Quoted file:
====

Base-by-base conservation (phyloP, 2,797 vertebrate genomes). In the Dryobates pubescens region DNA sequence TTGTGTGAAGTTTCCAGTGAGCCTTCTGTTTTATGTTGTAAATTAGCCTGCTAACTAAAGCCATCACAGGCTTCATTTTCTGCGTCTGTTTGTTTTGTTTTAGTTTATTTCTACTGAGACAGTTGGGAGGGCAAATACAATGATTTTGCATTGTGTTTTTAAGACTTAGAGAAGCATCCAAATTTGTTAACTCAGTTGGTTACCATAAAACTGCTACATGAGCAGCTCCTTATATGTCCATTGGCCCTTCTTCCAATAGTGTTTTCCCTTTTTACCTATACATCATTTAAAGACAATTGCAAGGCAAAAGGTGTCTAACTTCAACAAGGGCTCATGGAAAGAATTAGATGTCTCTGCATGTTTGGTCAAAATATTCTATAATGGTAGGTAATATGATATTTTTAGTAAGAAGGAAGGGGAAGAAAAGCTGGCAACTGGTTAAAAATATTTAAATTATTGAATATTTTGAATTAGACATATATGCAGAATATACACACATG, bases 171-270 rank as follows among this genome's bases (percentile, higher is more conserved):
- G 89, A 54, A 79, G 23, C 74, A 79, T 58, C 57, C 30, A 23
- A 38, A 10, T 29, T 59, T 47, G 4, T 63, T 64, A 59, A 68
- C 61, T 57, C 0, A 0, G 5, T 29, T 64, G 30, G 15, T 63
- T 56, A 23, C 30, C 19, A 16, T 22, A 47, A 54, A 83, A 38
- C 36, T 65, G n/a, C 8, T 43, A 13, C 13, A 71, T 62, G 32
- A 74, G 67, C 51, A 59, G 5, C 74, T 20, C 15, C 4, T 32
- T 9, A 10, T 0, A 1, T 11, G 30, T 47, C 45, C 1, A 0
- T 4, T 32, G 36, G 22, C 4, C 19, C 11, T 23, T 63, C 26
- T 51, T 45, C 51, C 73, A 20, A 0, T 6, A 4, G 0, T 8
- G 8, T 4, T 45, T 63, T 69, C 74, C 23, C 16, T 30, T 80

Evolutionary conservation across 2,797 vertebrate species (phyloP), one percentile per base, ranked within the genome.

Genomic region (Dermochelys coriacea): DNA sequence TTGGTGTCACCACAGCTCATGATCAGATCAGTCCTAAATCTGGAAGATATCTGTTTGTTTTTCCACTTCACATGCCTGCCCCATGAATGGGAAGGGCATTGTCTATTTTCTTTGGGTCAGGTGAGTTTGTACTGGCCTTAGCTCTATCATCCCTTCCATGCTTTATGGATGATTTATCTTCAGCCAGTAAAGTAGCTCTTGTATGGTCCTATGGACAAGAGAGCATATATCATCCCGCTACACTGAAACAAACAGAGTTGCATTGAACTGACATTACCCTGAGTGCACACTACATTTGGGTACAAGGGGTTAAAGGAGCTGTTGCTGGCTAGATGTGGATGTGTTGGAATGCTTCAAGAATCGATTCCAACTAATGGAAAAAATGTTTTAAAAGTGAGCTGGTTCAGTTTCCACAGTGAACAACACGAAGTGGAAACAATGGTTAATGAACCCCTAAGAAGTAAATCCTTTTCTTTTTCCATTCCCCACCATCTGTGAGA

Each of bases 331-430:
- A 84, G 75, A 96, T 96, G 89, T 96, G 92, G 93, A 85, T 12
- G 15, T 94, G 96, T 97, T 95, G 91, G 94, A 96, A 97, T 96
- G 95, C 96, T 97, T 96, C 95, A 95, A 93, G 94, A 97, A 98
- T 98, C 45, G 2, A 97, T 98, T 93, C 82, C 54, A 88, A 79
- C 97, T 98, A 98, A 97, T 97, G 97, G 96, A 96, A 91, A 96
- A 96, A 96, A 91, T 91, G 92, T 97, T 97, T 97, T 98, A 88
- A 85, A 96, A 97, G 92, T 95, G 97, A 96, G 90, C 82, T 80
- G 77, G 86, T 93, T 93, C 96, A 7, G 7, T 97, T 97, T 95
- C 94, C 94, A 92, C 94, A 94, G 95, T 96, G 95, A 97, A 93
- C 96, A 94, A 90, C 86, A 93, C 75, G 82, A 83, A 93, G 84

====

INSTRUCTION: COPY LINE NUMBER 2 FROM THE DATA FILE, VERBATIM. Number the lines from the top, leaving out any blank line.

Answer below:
- G 89, A 54, A 79, G 23, C 74, A 79, T 58, C 57, C 30, A 23